The Saturday Auteur
Text by Arijana Zeric
“I never understood the meaning of a film. I am very concrete. I only understand what is on the screen. In my whole life, I have never understood a single symbol.”
― François Truffaut
Born an unwanted child in 1932 in Paris, François Truffaut grew up roaming the Parisian streets and developed an obsessive interest in literature and cinema. He started a film club and befriended André Bazin, one of France’s most renowned film critics and theorists, who even housed the young outcast. With his help, Truffaut started a career at the Cahier du Cinéma and became the title’s youngest editor.
Truffaut was a ruthless and sometimes insulting critic, ripping relentlessly into the “vile” French cinema of the time. In 1954 he published his essay A certain tendency in French cinema continuing his tirade, which lead to him being banned from the Cannes Film Festival in 1958. All of this was highly controversial and he became much in demand.
Jules and Jim directed by François Truffaut, 1962
Together with Bazin, Truffaut formed the theory d’auteur; a type of cinema in which the director is perceived as the sole author of their film, translating their own experiences within their work and exercising a level of authorship that runs through the filmmaker’s oeuvre. He fiercely defended the auteur theory as opposed to commercial cinema. Aged 27, he directed his sensational debut The 400 blows, considered one of the best films ever made.
The dramatic events that occurred prior to his success shaped the way Truffaut viewed society and would significantly set the tone for his scripts and characters. Opinionated, unloved and fearless, Truffaut suffered many humiliations. Imprisoned by the military for desertion, he was labelled with “character instability”. Obsessive love affairs, frequenting prostitutes, constant rejections and suicide attempts laced his path before Bazin got him out of prison and opened the door for him to the office of the Cahier du Cinéma.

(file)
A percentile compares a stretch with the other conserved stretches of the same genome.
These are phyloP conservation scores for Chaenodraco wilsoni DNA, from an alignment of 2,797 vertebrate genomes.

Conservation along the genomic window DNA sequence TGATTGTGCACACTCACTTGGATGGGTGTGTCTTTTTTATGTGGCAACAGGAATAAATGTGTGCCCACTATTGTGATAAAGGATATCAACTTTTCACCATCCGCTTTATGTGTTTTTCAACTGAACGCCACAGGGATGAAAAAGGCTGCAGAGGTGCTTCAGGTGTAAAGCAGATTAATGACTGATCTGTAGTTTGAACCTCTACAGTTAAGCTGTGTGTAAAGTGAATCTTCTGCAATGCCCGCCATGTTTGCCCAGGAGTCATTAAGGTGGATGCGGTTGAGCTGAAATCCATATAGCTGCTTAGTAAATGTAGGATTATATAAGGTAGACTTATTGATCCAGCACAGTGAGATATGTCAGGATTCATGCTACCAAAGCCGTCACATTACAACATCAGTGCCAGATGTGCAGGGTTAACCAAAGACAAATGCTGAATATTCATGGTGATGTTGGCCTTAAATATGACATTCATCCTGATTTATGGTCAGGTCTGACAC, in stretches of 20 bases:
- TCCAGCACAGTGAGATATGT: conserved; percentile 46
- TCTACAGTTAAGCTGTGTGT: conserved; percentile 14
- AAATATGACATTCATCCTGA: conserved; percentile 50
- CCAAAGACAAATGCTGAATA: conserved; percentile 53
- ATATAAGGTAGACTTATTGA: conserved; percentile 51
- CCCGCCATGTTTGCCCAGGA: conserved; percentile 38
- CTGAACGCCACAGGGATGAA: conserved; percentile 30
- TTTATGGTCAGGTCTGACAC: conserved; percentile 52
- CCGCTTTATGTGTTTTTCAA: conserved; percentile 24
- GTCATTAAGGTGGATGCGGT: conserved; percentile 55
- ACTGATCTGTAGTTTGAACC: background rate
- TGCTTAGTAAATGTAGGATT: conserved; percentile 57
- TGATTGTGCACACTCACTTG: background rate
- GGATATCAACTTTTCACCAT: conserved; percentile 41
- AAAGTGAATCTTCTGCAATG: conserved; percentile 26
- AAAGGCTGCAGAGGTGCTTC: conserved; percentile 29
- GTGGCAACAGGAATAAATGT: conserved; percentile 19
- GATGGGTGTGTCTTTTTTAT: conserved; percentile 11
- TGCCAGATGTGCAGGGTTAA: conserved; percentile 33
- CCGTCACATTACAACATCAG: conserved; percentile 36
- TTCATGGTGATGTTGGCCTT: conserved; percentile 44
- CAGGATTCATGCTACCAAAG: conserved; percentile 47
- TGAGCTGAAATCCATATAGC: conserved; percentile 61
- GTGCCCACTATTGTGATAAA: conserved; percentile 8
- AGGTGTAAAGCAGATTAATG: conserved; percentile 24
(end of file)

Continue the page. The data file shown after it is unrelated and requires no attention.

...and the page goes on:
The experiences of these denunciations made him look at cinema differently. The acts of condemnation he saw on screen had nothing to do with the way he experienced it. It all seemed false and unrelated. Instead, Truffaut dismantles the complexity of everyday misconceptions and circumstances that form a person’s life and influence their actions. To him, things aren’t quite as visible and straightforward in real life, so why pretend there is a big red stop sign when there is none? The auteur theory fully justified his artistry.
Truffaut died aged 52 due to a brain tumour, five films short of completing his goal to make 30 films.
Day for Night (La Nuit américaine) directed by François Truffaut, 1973
In Truffaut’s 1959 debut, we follow young, unloved schoolboy Antoine Doinel and witness him experience everyday cruelty at school, at home, on the streets, and wherever the adult world pushes him. Although he lives with his parents, the boy’s constant absence is met with indifference. Generally, he is perceived as a troublemaker, even if he is passionately and innocently engaged in his hobbies of film and literature. Truffaut has said that he would never feel as deeply about a film again: it’s a cathartic observation into his own childhood in Paris.
Jean-Pierre Léaud delivers a spectacular performance as the young Doinel, but it is the puzzling freeze-frame that marks one of the most striking moments in the history of cinema. Doinel is roaming the beach, a place he has never been before. He then starts walking towards us while looking straight into the camera. Suddenly the image freezes. Truffaut stops him mid-movement. Not only does Doinel almost break the third wall, Truffaut goes a step further: he zooms right into his face. This had never been done in such a dramatic manner, and it is still unusual even today. Inspired by Guitry’s Le Roman d’un Tricheur, Doinel is forced to protect himself from the morals of others. It is precisely that attitude that keeps him on the run and leads him to the beach. Truffaut’s famous freeze-frame is an ambush that forces us to think about him and, inadvertently, about ourselves.